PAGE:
• We can send each other graphics-enriched emails to say “Happy Birthday.”
  • We can contact our friends and family instantly on the social media site of our choice.
  • We can buy things from a website that looks like a real store.
  • We can send text and multimedia messages to one another.
  • We can watch videos of anything that catches our eye.

The Present of Digital Marketing is the perfect combination of the old and the new web 2.0 elements that you already love mixed with cutting-edge technology.

While email marketing has been around for over 30 years, it’s only recently that companies have begun to understand how to leverage it to create an effective digital marketing campaign. Social media sites like Instagram and Tiktok are also relative newcomers on the scene but have quickly become powerful tools for reaching consumers in a more personal way.

Social media sites are offering businesses a way to connect and interact with their existing community of customers, while text and multimedia messages are allowing brands to deliver individualized messages to their customers. And, as mobile devices become increasingly popular, businesses are turning to video marketing as a way to convey information about their products in an engaging way.

The Present of Digital Marketing is all about using all these elements together in a cohesive campaign, instead of relying on just one or two things. By doing so, businesses are making sure they’re connecting with audiences who are most likely to be interested in what they have to offer—and also spending their advertising dollars effectively.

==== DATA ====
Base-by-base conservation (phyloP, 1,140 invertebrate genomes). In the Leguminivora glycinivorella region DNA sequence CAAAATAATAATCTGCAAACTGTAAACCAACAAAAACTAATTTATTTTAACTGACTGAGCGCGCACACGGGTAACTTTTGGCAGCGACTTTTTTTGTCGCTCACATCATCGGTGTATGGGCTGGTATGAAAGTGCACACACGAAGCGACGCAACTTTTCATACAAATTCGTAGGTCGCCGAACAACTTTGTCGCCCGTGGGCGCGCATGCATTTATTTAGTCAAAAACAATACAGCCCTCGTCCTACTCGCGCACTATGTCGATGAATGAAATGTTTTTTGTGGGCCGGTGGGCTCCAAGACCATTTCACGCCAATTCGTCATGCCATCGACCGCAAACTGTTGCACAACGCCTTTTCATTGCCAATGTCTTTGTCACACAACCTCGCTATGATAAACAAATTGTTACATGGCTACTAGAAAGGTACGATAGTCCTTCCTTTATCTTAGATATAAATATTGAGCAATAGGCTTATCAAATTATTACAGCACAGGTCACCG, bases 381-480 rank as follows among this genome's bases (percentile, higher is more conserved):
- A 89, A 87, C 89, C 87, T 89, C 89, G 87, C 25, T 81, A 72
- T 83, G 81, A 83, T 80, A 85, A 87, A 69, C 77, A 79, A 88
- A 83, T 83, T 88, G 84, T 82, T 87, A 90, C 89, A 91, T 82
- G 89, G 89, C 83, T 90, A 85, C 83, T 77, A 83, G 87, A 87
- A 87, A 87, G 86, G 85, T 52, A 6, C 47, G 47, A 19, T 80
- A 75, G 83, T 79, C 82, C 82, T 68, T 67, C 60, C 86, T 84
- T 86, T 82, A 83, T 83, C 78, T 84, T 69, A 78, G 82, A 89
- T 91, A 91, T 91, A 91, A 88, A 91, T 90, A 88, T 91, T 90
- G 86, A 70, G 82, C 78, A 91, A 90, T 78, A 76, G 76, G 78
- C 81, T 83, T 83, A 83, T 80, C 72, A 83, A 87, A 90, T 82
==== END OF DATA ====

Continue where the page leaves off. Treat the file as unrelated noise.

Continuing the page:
Email Marketing

Take email marketing, for example, you can reach thousands of people, right in their inboxes—and if you include a video, they’ll get to see your service in action!

Social Media Sites

Or take social media sites: there are nearly two billion users on Facebook, so if you pay attention to what’s trending, you can be sure your customers will be too. And just think about all the opportunities that Instagram and Snapchat can give you!

Text and Multimedia

And even more powerful than any other form of marketing is the ability to combine traditional advertising with new digital methods. Text and multimedia messages, for example, are simple but effective ways to communicate—and studies have shown that including a video in your text message increases its effectiveness by 300%!

Video Marketing

Video marketing is also a great opportunity for reaching more people with your message. If you have a large enough YouTube following, then showing testimonials from satisfied customers can make an unbelievable impact on how people feel about your brand—and it costs less than traditional forms of video marketing like TV commercials.

The Future of Digital Marketing is Web 3.0

The future of digital marketing is upon us. It’s called Web 3.0, and it’s a brave new world of augmented reality, artificial intelligence, and virtual reality.

Web 3.0 is going to change everything you know about digital marketing today and will make things as we know them today look like a Paleolithic cave painting. That means better ways to market your brand, higher engagement rates, and more sales than ever before!